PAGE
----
In a few days I will be in Las Vegas. No, it’s not what you may be thinking about. I’ll be the token skeptic at one of the largest conferences of skeptics: CSICon, courtesy of the same people who publish Skeptical Inquirer magazine, for which I wrote a column on the nature of science for a decade. I say “token skeptic” because I have been invited by the organizers to talk about scientism, the notion that sometimes science itself is adopted as an ideology, applied everywhere even though it doesn’t belong or is not particularly useful (here is a video about this).
I have been both a member and a friendly internal critic of the skeptic community since the late ‘90s, and I have been reminded of the value of such a gadfly-like role very recently, with the publication of yet another “skeptical” hoax co-authored by philosopher Peter Boghossian and author James Lindsay, this time accompanied by Areo magazine’s Helen Pluckrose. The hoax purports to demonstrate once and for all that what the authors disdainfully refer to as “grievance studies” (i.e., black studies, race studies, women studies, gender studies, and allied fields) is a sham hopelessly marred by leftist ideological bias. The hoax doesn’t do any such thing, although those fields are, in fact, problematic. What the stunt accomplishes instead is to reveal the authors’ own ideological bias, as well as the poverty of critical thinking by major exponents of the self-professed skeptic community. But let’s proceed in order.
Boghossian and Lindsay made a first, awkward attempt at this last year, by submitting a single fake paper entitled “The Conceptual Penis as a Social Construct.” It was a disaster: the paper was, in fact, rejected by the first (very low ranking) journal they submitted it to, and only got published in an unranked, pay-per-publish journal later on. Here is my commentary on why Boghossian and Lindsay’s achievement was simply to shine a negative light on the skeptic movement, and here is a panel discussion about their failure at the North East Conference on Science and Skepticism later on in the year. That did not stop major exponents of the skeptic movement, from Michael Shermer to Steven Pinker, from Richard Dawkins to Sam Harris and Jerry Coyne, from praising Boghossian and Lindsay, which is why I maintain the episode was an embarrassment for the whole community.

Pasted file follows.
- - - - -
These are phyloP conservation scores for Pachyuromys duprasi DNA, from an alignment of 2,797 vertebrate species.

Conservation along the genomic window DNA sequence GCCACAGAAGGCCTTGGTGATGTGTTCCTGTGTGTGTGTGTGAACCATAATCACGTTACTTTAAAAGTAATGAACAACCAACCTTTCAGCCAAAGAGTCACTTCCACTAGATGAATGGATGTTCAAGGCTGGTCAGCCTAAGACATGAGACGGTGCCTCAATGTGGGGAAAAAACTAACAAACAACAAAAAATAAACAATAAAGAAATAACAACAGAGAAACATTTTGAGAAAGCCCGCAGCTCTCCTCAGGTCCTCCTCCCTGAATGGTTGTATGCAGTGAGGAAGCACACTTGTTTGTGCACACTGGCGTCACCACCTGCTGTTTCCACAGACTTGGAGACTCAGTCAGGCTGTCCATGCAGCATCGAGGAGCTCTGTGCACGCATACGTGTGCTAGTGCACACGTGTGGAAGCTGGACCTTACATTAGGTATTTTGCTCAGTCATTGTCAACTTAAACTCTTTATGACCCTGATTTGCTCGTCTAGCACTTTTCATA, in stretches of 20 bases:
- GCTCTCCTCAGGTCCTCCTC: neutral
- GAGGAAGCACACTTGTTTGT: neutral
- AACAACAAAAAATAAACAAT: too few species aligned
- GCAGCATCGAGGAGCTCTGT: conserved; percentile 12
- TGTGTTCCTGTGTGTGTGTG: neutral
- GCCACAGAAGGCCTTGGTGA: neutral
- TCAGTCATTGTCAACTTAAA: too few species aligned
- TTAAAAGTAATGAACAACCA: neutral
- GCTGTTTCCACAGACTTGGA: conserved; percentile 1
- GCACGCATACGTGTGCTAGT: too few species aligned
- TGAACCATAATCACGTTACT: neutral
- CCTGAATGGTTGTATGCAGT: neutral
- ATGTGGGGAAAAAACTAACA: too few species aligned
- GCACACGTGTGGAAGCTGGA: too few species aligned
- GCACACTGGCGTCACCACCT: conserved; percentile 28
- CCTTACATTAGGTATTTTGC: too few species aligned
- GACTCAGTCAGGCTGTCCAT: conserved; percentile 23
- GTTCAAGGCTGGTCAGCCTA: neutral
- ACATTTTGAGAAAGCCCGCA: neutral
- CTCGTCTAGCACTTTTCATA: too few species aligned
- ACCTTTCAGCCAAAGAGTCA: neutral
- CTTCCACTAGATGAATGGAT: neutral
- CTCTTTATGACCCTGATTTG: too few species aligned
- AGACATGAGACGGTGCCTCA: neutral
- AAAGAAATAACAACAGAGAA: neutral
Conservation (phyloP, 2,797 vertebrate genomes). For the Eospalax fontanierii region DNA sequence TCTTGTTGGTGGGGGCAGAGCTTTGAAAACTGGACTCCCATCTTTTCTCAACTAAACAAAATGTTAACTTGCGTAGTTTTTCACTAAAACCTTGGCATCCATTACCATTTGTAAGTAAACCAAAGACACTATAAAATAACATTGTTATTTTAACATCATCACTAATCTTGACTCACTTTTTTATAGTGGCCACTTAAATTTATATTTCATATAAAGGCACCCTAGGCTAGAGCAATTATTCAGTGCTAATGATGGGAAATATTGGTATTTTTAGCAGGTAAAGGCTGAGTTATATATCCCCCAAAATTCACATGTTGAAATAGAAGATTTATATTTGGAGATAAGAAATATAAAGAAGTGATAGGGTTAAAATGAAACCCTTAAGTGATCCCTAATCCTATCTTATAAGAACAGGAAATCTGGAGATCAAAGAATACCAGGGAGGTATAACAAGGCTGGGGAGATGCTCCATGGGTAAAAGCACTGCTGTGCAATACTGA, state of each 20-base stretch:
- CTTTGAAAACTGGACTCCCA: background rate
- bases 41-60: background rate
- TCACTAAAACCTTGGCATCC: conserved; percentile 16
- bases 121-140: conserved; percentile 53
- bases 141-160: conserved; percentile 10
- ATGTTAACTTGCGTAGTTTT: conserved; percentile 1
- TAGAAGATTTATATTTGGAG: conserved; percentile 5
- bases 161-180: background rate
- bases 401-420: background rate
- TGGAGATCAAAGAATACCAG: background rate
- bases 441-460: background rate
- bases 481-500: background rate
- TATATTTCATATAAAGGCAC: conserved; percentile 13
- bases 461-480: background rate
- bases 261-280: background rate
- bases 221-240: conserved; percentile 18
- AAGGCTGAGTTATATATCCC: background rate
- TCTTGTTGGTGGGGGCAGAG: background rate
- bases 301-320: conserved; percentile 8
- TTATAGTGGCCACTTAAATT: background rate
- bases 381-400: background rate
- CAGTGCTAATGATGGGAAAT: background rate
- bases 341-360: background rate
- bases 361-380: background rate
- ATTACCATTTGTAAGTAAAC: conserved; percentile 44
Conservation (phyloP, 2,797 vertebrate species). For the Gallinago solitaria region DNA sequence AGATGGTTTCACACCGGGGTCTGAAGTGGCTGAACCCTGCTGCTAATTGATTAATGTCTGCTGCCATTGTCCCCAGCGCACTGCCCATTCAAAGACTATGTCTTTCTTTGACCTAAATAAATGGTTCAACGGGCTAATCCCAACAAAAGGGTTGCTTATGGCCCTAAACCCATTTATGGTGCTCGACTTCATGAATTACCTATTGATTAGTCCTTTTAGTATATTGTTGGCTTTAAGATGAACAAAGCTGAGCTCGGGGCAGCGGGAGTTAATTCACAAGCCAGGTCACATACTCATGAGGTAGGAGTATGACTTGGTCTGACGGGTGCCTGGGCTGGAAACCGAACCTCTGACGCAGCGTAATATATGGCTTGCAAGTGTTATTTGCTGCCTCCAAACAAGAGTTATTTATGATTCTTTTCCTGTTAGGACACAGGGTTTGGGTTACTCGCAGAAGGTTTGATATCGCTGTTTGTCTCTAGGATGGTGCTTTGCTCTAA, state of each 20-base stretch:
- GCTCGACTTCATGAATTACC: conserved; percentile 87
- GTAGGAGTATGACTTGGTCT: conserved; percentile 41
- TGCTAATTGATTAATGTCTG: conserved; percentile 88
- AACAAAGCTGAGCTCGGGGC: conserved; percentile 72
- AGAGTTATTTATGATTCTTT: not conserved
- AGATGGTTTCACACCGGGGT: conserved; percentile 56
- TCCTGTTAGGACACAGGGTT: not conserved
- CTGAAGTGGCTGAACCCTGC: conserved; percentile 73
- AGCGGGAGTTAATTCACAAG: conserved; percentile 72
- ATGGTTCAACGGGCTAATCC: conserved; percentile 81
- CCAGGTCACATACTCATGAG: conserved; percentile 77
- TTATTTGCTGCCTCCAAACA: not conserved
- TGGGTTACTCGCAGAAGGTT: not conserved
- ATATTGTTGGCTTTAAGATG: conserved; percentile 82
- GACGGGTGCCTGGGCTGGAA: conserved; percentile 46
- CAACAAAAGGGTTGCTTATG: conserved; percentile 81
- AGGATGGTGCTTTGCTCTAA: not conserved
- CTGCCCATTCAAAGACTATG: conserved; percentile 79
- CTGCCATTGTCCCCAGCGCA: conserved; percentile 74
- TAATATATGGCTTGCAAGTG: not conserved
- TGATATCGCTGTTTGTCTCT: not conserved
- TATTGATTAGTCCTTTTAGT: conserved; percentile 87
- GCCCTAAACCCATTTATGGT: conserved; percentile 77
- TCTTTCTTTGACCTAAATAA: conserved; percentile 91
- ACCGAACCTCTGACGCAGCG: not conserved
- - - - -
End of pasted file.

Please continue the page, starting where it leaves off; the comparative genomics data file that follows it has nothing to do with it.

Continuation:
The hoax, of course, was modeled after the famous one perpetrated by NYU physicist Alan Sokal at the expense of the (non peer reviewed) postmodernist journal Social Text, back in the ‘90s, at the height of the so-called science wars. Sokal, however, is far more cautious and reasonable than Boghossian & co., writing about his own stunt:
From the mere fact of publication of my parody I think that not much can be deduced. It doesn’t prove that the whole field of cultural studies, or cultural studies of science — much less sociology of science — is nonsense. Nor does it prove that the intellectual standards in these fields are generally lax. (This might be the case, but it would have to be established on other grounds.) It proves only that the editors of one rather marginal journal were derelict in their intellectual duty.
In fact, Sokal himself published some good criticisms of the conceptual penis hoax.
Not having learned their lesson at all, Boghossian & co. engaged in a larger project of the same kind, this time sending out 21 fake papers to a number of journals, mostly in women and gender studies. Two thirds of the papers were rejected. Of the seven accepted papers, one was a collection of (bad) poetry, and thus really irrelevant to the objective at hand; two were simply boring and confusing, like a lot of academic papers; one was a self-referential piece on academic hoaxes that one independent commentator actually judged to be making “somewhat plausible arguments”; and three more included fake empirical evidence. As Daniel Engber says in Slate:
One can point to lots of silly-sounding published data from many other fields of study, including strictly scientific ones. Are those emblematic of ‘corruption’ too?
Indeed, there are several examples of this in the literature, like a 2013 hoax that saw a scientific paper about anti-cancer properties in a chemical extracted from a fictional lichen published in several hundred journals. Hundreds, not just half a dozen!
It’s very well worth reading the entirety of Engber’s commentary, which exposes several problematic aspects of the Boghossian et al.’s stunt. The major issues, as I see them, are the following:
- Hoaxes are ethically problematic, and I honestly think Portland State University should start an academic investigation of the practices of Peter Boghossian. In the first place, I doubt the study (which was published in Aero magazine, not in a peer reviewed journal!) obtained the standard clearance required for research on human subjects. Second, the whole enterprise of academic publishing assumes that one is not faking things, particularly data. So tricking reviewers in that fashion at the very least breaches the ethical norms of any field of scholarship.